What was different about the recording process of Diaper Island as compared to your previous albums?
The same sort of thing applies. I now have more space to have everything set up all the time and more space just equals more space really. When it came down to the record, I felt like I was working in a basement suite before so.I wasn’t able to get real sort of room sound going on. I would try and compensate by mashing in these other sounds to wash over top of everything to create the space. Now I had actual real space so I thought I’d take advantage of it and strip the record down to give people somewhat of a window into the space. It sounds like a room to me and maybe I was overdosing on that.
Do you think of the album as a cohesive unit or simply a collection of songs?
I think tracks one through five for me were always in that order in my mind. The rest of the record was based off those first five songs. There were two records recorded in between the last one I put out and this one, so there was like 80 songs that I was picking from. Washen I got the first five songs picked, that kind of determined that I was grabbing at rock songs and then after I figured out what the track order was going to be, or the sequencing, then I re-recorded the rest of those songs to sound like the first five sonically.
Why did you decide to play under a different monicker, Black Mold, for your album Snow Blindness is Crystal Antz?
For better or for worse,I wanted to separate the two. In the past, I’ve always tried to stick to instrumental noise or prepared songs with piano pieces on it or two instrumental beat tracks and I just felt like I never really gave them any attention live or outside of that. They just kind of existed on the record. Separating myself now, I can play a show with Black Mold and people won’t feel alienated. Its not like they’re coming out to a Chad Van Gaalen show where expecting something. They know its going to be a thirty-minute long drone piece or just random found sound. It gives me the freedom to weird people out and not really have to feel bad about it. I felt when I performed live and there would be a segue of noise for 15 minutes, I felt like it was more like jerking off in front of the audience and people were not really expecting it, so it gives me a bit of freedom to do whatever I want to do.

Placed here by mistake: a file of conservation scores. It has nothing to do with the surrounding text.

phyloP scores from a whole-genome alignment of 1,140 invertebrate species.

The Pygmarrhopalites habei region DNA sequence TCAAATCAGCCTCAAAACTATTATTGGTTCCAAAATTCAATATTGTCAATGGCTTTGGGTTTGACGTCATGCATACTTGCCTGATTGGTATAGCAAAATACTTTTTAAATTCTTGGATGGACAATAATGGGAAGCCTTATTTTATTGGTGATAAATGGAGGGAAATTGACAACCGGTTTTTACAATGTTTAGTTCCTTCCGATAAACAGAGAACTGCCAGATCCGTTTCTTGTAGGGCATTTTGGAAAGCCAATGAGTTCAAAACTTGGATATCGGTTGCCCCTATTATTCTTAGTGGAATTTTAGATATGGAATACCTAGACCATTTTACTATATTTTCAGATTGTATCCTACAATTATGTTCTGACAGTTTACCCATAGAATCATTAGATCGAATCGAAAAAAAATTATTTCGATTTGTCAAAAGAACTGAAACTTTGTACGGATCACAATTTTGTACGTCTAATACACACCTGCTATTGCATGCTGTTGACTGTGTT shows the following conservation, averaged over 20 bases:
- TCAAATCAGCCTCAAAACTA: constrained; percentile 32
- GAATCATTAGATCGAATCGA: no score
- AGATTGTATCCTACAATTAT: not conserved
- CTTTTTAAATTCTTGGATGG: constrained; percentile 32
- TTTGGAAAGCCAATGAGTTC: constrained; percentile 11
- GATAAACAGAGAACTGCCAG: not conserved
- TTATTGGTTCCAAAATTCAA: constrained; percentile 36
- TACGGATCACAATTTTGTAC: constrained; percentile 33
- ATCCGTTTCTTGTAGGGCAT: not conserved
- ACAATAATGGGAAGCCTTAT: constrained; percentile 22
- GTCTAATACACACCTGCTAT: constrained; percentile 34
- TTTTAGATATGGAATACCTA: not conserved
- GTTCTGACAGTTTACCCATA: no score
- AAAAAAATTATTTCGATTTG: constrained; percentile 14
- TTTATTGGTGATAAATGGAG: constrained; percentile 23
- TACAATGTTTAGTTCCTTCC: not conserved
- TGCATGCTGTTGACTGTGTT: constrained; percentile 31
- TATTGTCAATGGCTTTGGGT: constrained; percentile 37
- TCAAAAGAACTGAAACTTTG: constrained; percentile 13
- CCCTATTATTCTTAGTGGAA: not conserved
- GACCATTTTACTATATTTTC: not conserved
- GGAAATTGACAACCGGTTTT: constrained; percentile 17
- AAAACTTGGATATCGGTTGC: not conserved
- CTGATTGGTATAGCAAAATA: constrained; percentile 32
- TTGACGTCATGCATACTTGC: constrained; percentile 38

Do you believe that the visual art you create with your albums is a part of the whole artistic experience or is it more of a supplement to the music?
For this record, I’ve tried to tie it in thematically as much as I can. On the other records, I haven’t been as serious about trying to have a thread running through it, but with this one, I’m trying consciously. Right now I’m finishing up the animation for the second song on the record and I’m trying to incorporate themes from the record in the visual art.
Do you create your albums with the intention of modifying songs live or do you put most of your creative efforts into the album itself?
This record is the most accurately represented live, more than any of the other records,just because it is guitar and drums so its pretty simple. I also have the intention of bringing a lead guitarist along because I was jealous of all the doubling that you can do with two guitars tuned in weird tunings. That was the intention- to kind of create songs based on two guitars with the intention of playing it live.